Editor’s Note: WCIT is pleased to feature a series of guest blog posts on our State of Trade Blog. Guest bloggers are experts from diverse industries who will be writing on various topics relating to international trade policies and their impact on Washington state. Today’s guest blogger is Ann Nagele, Senior Counsel at Perkins Coie in the International Group. Ann represents clients in a wide variety of industries on international trade issues, including U.S. sanctions and other export-control-related matters.
Russia’s recent annexation of the Crimean Peninsula in Ukraine may seem like a faraway event that has little direct impact on Washington state. However, it could have great implications for our state if the actions of Russia in this region force the United States to implement further sanctions than those recently issued.
Russia is one of Washington state’s fastest growing trade partners. In 2012, we exported $906 million to Russia, a 104% increase over the year before. In 2013, exports grew another 68% to $1.5 billion. Our state’s top exports include aerospace products, agricultural goods and industrial machinery. It’s not only our large companies like Boeing and Microsoft that export products to Russia; many small businesses across the state, from Nelson Irrigation in Walla Walla to Anderson Hay & Grain in Ellensburg, export their goods to Russia. Companies across Washington state have significant business ties with Russia. If the United States takes further action to impose additional sanctions on trade with Russia, many such employers in our state could be affected.
Right now, the U.S. sanctions in place against Russia are primarily targeted against Russian government officials and their inner circle of associates, as well as others found to be threatening the peace and security of Ukraine or undermining their democratic processes. These sanctions block ( or “freeze”) their assets in the United States and prohibit these individuals from entering the United States.
On March 20, President Obama announced new sanctions aimed primarily at disrupting Russia’s economy. These new sanctions set up a framework for future sanctions against sectors of the Russian economy and those persons and entities working within such sectors. The sectors are to be determined by the U.S. Treasury Department in consultation with the U.S. State Department, but so far no determinations have been made. If and when they are named, the sectors will likely be those set out in the sanctions framework below:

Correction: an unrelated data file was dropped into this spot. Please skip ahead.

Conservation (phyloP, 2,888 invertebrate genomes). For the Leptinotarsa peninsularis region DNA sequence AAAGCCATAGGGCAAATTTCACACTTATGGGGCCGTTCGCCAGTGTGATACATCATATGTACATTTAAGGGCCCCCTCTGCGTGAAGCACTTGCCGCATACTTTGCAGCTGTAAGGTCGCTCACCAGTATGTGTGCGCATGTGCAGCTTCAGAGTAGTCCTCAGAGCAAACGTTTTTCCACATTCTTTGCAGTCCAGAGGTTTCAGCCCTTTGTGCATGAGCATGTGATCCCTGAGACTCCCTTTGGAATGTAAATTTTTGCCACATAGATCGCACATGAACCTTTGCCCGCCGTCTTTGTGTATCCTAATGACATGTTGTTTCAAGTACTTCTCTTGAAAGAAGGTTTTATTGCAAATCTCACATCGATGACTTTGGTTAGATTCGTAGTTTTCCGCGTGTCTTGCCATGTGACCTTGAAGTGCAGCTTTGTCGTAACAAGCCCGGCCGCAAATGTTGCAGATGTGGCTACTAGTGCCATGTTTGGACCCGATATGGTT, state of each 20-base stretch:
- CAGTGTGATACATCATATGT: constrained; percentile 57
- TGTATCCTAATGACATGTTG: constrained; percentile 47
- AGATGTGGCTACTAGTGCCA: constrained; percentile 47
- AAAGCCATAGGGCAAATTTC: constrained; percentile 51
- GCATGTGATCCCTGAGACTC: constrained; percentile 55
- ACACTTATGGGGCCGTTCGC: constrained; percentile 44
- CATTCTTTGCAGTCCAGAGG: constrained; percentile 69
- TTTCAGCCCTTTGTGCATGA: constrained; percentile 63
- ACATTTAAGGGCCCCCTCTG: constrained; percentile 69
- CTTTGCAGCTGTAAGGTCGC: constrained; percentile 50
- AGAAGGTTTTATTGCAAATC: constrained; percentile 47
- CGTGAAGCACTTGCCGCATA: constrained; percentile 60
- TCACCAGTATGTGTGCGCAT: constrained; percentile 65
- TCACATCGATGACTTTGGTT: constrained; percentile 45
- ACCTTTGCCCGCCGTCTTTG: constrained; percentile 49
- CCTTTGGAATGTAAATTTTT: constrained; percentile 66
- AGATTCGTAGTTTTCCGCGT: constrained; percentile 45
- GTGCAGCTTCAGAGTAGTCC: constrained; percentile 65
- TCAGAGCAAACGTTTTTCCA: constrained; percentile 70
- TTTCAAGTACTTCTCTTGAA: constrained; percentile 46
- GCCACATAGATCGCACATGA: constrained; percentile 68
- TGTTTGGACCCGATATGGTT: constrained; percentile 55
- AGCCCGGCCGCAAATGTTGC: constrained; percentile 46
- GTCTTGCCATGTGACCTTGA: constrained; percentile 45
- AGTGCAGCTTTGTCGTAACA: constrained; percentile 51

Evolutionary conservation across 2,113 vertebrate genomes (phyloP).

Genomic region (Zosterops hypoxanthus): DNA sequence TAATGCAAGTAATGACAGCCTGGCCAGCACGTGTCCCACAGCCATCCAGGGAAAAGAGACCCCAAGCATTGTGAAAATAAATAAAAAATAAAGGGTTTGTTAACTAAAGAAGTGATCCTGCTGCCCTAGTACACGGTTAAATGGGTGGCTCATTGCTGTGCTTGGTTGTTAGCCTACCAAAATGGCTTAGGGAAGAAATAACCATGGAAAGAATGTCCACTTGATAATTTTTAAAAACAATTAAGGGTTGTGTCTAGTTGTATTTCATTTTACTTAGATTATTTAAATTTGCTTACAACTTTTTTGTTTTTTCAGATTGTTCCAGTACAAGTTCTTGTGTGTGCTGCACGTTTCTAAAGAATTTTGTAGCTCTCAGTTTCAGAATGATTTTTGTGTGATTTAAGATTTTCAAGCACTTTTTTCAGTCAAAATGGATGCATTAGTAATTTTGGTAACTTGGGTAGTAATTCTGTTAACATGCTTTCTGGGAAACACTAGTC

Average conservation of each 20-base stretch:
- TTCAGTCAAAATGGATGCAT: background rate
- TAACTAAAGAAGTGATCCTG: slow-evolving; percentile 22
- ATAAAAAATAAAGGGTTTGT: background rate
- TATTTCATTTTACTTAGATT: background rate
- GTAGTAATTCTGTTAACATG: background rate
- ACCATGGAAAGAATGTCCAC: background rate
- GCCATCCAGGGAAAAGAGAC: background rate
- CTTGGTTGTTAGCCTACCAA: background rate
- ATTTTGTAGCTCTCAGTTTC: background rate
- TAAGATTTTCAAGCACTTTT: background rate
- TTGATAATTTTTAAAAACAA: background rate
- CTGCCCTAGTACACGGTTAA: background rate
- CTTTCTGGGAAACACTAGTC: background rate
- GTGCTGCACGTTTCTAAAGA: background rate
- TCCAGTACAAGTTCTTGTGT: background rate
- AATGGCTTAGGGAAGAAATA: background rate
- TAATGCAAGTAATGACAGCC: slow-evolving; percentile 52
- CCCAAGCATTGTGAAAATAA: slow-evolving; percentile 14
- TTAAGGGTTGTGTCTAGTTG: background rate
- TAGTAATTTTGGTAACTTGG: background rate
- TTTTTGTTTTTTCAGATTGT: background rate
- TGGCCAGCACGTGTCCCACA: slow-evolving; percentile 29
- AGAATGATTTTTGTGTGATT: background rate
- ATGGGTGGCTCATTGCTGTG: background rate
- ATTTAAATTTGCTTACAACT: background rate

-Metals and mining
-Defense and related material
If such sanctions do go into effect, of course it would impact companies in Washington state doing business in these sectors in Russia. Since the Obama Administration has continued to emphasize that it’s considering a wide range of options in response to developing events in Ukraine, additional sanctions, or even a full embargo (though unlikely), may be implemented. The extent of sanctions will depend largely on the actions of the Russian government going forward in Crimea and elsewhere in Ukraine and the region. In addition, Russia could retaliate with sanctions of their own against the United States. At present, Russia has imposed sanctions against members of the U.S. Congress.
If you are an employer in Washington state and do business with Russia, you should stay up to date with the foreign policy developments between the United States and Russia. There are a few steps you may wish to consider now to protect your business, such as reviewing all of your current or in-progress investments, operations or transactions in or involving Russia. In particular, consider whether your involvement in Russia is within the sectors named in the most recent list of possible sanctions.
For a full list of steps you can take to protect your business and more details on current sanctions, visit the Perkins Coie Update here.
With all the potential Washington state has to continue growing jobs through increased trade with Russia after Permanent Normal Trade Relations (PNTR) with Russia was passed in 2012, hopefully the situation will improve and Washington state’s trade relationship with Russia will not be harmed.
UPDATE, March 27: the U.S. Department of Commerce and U.S. State Department have suspended issuance of export licenses to Russia for dual-use items and defense articles/services.